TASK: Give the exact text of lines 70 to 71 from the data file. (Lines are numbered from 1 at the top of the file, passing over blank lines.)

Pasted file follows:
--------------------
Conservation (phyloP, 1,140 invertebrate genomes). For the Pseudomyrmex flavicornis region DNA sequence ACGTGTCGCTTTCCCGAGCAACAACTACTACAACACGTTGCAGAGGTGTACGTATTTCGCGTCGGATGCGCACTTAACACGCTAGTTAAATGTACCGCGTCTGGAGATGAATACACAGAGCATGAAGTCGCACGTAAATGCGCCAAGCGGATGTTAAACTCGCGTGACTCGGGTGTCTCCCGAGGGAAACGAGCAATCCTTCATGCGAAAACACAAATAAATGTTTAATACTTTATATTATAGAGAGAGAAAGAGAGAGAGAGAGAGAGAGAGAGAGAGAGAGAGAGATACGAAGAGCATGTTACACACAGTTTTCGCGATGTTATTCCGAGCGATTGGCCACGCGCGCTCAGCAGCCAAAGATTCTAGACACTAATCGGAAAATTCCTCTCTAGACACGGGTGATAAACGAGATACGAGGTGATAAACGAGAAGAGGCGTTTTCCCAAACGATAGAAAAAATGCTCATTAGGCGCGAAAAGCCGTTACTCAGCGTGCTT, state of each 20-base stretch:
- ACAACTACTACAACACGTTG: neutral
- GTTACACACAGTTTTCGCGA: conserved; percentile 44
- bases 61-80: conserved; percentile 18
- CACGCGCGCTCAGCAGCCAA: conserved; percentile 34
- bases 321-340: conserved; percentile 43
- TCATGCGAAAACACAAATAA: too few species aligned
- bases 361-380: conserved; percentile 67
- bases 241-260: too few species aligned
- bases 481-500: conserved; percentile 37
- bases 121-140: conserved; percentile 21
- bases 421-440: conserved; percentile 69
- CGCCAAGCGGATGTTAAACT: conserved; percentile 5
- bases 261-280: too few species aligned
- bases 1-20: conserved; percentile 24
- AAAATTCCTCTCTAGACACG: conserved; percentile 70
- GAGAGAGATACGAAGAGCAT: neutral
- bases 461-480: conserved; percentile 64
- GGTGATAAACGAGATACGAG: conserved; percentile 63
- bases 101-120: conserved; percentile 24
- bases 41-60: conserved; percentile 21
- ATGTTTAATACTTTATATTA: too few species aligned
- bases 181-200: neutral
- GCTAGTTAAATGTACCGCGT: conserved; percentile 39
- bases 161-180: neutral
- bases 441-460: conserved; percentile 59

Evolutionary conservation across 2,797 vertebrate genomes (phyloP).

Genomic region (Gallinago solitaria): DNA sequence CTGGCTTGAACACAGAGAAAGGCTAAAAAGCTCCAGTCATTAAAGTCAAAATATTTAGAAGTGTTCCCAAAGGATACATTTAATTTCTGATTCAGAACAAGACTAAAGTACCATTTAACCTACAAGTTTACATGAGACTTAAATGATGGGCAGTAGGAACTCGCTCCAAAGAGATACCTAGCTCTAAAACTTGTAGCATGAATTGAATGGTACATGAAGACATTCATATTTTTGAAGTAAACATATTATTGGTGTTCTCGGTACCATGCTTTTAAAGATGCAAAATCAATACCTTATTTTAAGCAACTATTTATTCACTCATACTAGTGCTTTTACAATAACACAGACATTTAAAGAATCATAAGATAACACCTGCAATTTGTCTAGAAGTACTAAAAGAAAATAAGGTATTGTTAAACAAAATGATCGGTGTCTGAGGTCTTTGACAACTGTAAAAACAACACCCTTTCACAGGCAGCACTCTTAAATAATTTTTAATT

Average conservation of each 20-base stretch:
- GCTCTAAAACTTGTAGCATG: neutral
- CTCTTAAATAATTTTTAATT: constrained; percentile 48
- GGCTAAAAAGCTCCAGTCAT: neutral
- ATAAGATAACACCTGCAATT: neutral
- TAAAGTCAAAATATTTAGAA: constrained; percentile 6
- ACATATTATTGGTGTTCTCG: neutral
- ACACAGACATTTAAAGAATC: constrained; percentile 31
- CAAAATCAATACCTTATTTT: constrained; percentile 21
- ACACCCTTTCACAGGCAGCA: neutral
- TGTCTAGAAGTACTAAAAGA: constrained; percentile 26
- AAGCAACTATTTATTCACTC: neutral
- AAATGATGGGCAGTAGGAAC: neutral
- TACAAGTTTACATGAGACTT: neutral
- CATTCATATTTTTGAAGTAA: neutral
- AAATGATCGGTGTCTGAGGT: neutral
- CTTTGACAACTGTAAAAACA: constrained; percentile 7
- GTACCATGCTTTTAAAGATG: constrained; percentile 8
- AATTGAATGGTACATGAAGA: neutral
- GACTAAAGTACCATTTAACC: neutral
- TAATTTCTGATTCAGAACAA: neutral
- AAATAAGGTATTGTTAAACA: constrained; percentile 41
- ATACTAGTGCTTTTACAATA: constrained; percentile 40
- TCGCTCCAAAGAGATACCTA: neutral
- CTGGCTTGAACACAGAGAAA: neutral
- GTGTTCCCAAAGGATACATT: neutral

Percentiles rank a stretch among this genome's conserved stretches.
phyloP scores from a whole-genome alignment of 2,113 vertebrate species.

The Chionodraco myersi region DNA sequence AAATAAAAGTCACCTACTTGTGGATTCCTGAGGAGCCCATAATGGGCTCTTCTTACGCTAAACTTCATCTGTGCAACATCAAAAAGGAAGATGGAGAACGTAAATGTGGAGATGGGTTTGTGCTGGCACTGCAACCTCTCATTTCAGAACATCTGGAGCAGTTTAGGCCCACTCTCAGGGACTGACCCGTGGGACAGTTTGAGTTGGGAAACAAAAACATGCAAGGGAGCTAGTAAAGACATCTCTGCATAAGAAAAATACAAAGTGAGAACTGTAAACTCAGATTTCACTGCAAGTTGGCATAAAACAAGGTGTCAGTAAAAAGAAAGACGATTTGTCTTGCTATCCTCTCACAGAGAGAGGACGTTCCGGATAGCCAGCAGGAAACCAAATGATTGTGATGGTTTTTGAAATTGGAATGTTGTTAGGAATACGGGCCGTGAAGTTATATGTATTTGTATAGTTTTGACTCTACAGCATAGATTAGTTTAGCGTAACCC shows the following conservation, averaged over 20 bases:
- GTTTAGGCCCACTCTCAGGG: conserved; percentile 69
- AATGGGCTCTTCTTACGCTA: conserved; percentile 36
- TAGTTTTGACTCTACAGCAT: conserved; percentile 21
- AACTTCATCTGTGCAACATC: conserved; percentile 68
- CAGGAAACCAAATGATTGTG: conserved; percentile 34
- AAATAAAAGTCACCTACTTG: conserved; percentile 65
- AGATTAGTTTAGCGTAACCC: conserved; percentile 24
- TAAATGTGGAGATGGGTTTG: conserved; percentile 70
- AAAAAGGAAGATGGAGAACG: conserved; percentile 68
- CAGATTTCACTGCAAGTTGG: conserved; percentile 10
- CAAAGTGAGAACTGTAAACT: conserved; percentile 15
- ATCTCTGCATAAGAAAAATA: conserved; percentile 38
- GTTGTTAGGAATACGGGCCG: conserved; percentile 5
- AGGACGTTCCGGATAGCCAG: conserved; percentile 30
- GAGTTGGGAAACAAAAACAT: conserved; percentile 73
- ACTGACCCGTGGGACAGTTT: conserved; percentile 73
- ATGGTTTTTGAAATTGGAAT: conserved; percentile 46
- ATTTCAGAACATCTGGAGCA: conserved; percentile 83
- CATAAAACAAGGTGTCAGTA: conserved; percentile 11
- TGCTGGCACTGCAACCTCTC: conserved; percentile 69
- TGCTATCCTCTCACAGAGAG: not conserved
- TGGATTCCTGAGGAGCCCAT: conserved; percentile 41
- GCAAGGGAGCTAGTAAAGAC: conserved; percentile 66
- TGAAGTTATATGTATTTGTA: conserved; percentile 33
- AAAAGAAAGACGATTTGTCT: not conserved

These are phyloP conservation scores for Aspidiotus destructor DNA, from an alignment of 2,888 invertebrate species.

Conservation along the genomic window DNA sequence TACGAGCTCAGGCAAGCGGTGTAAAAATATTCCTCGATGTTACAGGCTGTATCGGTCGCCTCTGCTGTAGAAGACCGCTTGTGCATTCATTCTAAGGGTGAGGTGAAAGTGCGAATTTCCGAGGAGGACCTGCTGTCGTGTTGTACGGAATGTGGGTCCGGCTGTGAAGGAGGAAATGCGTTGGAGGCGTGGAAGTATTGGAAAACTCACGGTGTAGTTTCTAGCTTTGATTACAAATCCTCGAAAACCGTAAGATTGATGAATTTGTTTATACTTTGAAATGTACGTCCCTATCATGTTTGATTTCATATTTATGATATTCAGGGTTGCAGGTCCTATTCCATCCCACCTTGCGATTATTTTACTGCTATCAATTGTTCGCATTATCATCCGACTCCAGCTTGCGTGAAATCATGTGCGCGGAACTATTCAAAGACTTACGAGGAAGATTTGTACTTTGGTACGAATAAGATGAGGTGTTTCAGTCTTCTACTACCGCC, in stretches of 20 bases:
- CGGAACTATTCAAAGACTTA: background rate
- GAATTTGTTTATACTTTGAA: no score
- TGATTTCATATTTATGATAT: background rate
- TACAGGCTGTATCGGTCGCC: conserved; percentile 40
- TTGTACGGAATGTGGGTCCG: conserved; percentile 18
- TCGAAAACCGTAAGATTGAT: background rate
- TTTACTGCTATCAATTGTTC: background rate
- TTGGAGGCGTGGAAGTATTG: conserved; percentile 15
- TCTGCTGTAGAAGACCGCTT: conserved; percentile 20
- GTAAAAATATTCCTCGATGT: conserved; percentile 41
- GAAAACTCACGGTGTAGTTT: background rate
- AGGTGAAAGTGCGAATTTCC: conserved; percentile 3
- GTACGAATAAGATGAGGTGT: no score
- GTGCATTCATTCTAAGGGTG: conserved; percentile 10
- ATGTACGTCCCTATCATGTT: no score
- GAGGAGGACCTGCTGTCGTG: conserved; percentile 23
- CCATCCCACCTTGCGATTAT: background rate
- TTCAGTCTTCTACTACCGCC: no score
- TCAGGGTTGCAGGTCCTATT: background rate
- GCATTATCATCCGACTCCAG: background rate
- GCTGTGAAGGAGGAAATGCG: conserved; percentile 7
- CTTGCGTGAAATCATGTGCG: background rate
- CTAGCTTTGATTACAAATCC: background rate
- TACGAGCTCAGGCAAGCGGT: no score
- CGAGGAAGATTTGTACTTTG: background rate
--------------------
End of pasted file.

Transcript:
- GTTGTTAGGAATACGGGCCG: conserved; percentile 5
- AGGACGTTCCGGATAGCCAG: conserved; percentile 30